Hodgman gone, but not likely to be forgotten

Michael Hodgman was of that increasingly rare species: a memorably entertaining politician.
杭州桑拿

He rejoiced in the moniker “Mouth from the South” – he hailed from Tasmania, was a gifted orator as both Queens Counsel and politician and never shrank from his near-obsessive desire to tell a joke, deliver a quip or roar an opinion.

Mungo MacCallum, unrivalled wordsmith of the Federal Press Gallery for many years, once wrote of Mr Hodgman, an enthusiastic monarchist and then Minister for Territories in the Fraser Government, being moved to a fit of outrage concerning a Canberra youth who had painted a swastika on a garage door.

Answering a question in Parliament about the dreadful act, Mr Hodgman, wrote MacCallum, “leapt to his feet screaming adjectives like a maddened thesaurus”.

Mr Hodgman is gone, though unlikely to be forgotten. He died Wednesday morning, aged 74, of the emphysema that had begun closing its strictures upon him 14 years ago.

He had been fond for years of making a black joke about the disease. The day he was diagnosed he told his brother Peter: “I’ve got bad news and good news. The bad news is I’m going to die. The good news is – not yet.”

Mr Hodgman was among the longest-serving Liberal politicians in Australian history. He was a member of the Tasmanian Legislative Council from 1966 to 1974, moved to federal politics as the member for the Tasmanian seat of Denison from 1974 to 1987, and in 1992 returned to his home state’s legislature as member for Denison in Tasmania’s lower house. He held the seat until 1998, regained it in 2001 and continued until his retirement in 2010.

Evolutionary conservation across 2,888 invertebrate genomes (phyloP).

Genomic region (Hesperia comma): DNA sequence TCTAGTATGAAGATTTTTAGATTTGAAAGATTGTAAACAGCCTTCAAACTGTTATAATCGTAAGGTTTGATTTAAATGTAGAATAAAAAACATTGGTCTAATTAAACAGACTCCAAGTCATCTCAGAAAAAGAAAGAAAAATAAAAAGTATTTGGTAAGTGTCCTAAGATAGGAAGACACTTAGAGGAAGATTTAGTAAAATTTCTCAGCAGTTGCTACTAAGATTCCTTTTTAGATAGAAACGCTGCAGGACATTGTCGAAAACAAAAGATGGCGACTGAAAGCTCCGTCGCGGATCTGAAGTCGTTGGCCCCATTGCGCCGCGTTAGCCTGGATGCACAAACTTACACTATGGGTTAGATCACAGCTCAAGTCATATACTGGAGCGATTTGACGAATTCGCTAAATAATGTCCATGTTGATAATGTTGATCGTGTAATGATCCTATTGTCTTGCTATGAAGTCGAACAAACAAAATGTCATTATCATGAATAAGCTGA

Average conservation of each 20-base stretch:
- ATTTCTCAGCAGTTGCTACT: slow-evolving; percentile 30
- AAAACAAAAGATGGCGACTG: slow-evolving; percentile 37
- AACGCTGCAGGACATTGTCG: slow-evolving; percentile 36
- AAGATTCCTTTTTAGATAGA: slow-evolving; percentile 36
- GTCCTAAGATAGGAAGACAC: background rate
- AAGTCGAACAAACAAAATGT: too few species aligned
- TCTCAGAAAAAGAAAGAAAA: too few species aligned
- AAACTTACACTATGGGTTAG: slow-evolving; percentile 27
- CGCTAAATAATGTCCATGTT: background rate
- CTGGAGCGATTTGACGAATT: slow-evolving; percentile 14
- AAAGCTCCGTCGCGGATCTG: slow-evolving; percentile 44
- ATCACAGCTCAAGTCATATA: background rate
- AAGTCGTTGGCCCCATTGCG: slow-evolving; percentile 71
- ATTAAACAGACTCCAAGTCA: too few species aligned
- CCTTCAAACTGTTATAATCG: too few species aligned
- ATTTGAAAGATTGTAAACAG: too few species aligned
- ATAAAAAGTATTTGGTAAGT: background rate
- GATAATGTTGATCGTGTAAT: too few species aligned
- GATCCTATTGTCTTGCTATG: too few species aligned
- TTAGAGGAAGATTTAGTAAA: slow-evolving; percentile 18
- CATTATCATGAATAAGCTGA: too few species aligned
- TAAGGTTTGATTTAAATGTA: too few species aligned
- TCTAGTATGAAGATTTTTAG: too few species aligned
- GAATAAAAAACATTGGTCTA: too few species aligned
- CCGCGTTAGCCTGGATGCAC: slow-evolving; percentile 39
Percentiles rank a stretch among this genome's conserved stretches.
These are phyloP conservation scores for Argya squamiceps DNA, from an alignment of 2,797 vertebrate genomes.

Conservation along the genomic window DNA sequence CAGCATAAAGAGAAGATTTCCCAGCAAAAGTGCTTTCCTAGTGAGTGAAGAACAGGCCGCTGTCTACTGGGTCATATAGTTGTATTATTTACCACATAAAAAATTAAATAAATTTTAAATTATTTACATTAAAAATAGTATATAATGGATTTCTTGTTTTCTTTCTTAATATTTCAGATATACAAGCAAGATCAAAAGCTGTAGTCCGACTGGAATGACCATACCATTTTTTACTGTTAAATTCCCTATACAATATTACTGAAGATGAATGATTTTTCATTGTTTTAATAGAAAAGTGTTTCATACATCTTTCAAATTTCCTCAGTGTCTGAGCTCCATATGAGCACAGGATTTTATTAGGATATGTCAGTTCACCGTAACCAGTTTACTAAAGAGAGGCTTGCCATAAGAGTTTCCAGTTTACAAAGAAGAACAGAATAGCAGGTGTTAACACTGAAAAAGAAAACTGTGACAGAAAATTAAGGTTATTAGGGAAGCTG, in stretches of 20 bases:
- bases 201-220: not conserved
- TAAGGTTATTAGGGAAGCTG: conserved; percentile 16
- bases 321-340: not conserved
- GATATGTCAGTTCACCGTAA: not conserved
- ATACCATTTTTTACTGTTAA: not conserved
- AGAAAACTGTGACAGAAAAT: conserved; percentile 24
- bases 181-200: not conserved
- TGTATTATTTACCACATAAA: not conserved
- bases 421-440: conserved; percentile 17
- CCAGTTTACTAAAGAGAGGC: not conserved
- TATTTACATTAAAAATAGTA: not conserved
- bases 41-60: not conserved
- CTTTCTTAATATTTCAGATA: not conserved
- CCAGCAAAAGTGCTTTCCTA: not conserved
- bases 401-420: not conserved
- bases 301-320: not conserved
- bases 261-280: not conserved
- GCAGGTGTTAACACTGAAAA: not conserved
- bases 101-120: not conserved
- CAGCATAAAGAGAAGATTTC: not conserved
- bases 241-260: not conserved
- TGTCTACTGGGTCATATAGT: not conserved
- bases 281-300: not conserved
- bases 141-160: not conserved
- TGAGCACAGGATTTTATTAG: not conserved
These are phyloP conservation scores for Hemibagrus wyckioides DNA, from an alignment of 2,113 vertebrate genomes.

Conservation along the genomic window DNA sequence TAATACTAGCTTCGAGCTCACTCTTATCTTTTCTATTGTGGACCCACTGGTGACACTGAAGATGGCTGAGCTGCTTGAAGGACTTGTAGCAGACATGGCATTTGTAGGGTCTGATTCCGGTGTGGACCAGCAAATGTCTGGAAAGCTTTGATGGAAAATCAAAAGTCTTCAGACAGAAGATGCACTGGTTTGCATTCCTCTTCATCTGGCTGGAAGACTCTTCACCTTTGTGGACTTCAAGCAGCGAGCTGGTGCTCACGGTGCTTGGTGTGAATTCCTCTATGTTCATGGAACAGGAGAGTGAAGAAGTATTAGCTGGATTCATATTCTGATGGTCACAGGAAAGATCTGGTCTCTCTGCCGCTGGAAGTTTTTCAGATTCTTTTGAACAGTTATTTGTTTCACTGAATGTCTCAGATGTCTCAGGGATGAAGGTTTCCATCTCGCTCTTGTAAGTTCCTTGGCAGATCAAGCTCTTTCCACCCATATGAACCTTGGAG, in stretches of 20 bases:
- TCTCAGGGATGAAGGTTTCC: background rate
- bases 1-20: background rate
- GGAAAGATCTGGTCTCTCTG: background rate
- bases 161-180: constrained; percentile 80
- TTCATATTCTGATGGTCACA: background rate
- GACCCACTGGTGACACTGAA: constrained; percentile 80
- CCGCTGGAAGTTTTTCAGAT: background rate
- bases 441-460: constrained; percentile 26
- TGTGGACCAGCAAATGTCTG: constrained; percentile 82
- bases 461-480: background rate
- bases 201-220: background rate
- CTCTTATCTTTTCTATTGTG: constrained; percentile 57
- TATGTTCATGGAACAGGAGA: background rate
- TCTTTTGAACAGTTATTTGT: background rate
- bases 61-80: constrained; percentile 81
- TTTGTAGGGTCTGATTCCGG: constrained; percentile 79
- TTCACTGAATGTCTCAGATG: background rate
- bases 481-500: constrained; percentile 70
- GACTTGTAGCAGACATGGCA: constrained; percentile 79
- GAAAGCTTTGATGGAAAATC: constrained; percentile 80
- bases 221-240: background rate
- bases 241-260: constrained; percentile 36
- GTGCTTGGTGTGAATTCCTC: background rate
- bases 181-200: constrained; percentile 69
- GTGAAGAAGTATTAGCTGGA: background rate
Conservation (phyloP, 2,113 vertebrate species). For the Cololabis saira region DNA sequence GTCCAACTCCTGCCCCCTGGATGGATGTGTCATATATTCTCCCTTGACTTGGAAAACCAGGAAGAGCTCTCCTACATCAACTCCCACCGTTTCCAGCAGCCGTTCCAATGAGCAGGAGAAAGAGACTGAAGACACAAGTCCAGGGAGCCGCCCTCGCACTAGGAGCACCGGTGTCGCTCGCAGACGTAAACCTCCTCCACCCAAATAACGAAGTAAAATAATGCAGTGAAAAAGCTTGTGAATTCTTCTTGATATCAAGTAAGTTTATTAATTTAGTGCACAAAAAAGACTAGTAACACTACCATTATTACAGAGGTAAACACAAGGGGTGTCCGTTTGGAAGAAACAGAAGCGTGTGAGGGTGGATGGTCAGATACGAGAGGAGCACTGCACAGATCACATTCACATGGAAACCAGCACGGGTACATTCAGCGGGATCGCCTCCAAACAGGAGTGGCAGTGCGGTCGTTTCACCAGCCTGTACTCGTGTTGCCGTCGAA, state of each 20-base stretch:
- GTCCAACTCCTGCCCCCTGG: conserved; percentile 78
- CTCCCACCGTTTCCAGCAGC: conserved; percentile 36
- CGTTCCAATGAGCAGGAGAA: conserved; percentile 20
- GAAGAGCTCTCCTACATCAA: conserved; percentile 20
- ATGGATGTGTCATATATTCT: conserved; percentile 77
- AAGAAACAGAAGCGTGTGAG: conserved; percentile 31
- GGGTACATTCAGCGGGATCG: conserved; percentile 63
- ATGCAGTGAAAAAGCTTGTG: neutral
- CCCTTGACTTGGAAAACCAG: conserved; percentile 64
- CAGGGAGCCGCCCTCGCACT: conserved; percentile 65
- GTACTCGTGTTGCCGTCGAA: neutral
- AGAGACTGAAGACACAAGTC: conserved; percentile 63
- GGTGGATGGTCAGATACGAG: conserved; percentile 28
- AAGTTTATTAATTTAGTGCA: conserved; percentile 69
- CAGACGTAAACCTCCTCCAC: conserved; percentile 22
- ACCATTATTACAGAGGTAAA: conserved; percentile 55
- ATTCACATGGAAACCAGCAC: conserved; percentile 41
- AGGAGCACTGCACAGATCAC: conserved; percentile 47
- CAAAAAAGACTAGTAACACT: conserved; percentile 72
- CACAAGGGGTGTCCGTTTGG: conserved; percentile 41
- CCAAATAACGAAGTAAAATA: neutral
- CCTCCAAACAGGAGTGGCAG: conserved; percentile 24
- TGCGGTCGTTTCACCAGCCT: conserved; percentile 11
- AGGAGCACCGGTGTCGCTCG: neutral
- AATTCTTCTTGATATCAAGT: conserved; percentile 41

The writer Andrew Rule once described Mr Hodgman in a feature in The Age as having been “born into an officer caste now almost entirely extinct on the mainland” who had “always played the gentleman politician”.

The current leader of the Australian Greens, Christine Milne, might once have taken issue with the gentleman tag. Years ago, when she was pursuing gay rights in Tasmania, Mr Hodgman called her, on ABC Radio, “the mother of teenage sodomy”.

He was something of a dandy, regularly wearing a carnation in the button-hole of his impeccable suits, and once confessed – well before men took to skin lotion – of smearing Brylcreem hair oil on his face to lend it a distinctive sheen.

Yet he championed independence for the East Timorese long before it was popular, defended criminal clients when they couldn’t pay and happily mixed in all circles.

He was also a man who pursued boxing, sailing, punting on the horses and having a beer in his local pub with just about anyone.

His love of horseflesh didn’t stop at the betting ring. A horseman since youth, in the 1950s he sneaked away from home, hitch-hiked from Hobart to Launceston with a saddle secreted in his bag and rode in a jumps race at the Mowbray racecourse.

“The feeling you get when you get over the last jump is the second-best feeling in the world,” the old playboy chuckled to Rule.

He boasted that one of his horses had won 17 races; that he had been undefeated in all his 17 amateur boxing matches and that as a barrister, he had won 17 murder trials. One of his clients, Mark “Chopper” Read, wrote a poem called in which he rhymed Hodgman (who had served as best man at one of his weddings) with “artful dodge man”.

Mr Hodgman is survived by three children, partner Lindy Bell and a clutch of grandchildren.

His son Will is the Tasmanian Liberal Opposition Leader.

The original release of this article first appeared on the website of Hangzhou Night Net.